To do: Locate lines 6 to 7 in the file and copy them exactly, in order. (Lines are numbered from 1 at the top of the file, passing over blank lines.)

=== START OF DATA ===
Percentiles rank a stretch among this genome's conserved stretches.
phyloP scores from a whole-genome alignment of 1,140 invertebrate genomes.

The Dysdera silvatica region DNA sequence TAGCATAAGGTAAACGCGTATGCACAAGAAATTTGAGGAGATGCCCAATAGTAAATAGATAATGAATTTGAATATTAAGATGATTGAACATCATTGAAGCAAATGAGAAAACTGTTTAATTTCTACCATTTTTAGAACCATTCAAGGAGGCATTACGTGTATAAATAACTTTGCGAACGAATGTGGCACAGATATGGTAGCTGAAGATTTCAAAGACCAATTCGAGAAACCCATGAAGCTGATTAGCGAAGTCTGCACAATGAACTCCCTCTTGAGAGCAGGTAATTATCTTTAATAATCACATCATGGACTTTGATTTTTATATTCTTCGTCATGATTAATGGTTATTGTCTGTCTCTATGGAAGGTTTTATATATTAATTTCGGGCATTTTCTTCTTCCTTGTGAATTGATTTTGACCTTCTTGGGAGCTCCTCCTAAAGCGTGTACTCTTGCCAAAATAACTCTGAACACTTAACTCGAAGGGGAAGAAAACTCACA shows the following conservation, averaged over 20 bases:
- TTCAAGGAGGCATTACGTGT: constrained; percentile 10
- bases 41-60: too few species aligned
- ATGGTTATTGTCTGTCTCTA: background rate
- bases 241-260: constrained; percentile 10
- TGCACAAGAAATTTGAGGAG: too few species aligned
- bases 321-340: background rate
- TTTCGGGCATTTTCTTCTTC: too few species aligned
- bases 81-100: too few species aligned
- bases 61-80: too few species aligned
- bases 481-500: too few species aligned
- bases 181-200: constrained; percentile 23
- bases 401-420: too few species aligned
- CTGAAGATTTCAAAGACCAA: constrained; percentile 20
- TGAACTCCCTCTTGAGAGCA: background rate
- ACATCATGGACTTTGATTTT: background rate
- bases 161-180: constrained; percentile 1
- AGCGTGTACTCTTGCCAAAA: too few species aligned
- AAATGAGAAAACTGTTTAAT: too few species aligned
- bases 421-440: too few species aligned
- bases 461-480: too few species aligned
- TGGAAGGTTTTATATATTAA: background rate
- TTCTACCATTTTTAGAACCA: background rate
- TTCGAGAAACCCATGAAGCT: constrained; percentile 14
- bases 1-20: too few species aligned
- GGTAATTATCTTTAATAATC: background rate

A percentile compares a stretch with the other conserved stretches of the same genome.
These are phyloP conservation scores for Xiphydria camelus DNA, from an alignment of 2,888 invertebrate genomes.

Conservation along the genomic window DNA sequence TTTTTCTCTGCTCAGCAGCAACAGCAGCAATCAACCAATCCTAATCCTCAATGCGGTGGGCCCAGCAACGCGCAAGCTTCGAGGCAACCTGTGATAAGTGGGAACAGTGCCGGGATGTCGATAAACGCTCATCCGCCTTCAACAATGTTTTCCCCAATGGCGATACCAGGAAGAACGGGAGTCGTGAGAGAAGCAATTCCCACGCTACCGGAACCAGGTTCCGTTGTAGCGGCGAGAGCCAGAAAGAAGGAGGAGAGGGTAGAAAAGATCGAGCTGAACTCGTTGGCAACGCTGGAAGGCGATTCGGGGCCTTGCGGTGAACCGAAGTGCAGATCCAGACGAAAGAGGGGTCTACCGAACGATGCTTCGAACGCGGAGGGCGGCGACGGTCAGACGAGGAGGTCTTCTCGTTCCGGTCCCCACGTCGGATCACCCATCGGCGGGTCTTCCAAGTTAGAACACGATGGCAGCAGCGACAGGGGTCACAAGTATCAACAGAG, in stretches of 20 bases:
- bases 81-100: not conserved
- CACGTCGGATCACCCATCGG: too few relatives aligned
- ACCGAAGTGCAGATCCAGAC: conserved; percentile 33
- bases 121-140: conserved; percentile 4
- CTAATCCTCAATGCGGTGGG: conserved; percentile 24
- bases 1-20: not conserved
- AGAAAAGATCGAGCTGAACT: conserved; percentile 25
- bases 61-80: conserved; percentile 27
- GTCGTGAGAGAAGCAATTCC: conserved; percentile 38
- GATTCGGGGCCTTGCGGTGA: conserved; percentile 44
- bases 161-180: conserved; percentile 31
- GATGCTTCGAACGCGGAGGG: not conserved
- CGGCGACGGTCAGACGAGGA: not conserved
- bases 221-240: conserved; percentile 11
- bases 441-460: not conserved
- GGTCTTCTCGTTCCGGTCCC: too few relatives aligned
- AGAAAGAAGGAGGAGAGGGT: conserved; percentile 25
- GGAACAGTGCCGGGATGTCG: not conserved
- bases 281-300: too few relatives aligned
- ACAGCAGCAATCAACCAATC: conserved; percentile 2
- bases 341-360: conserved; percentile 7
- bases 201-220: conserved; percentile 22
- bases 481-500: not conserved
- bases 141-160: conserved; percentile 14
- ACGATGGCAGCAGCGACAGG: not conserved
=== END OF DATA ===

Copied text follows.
- ATGGTTATTGTCTGTCTCTA: background rate
- bases 241-260: constrained; percentile 10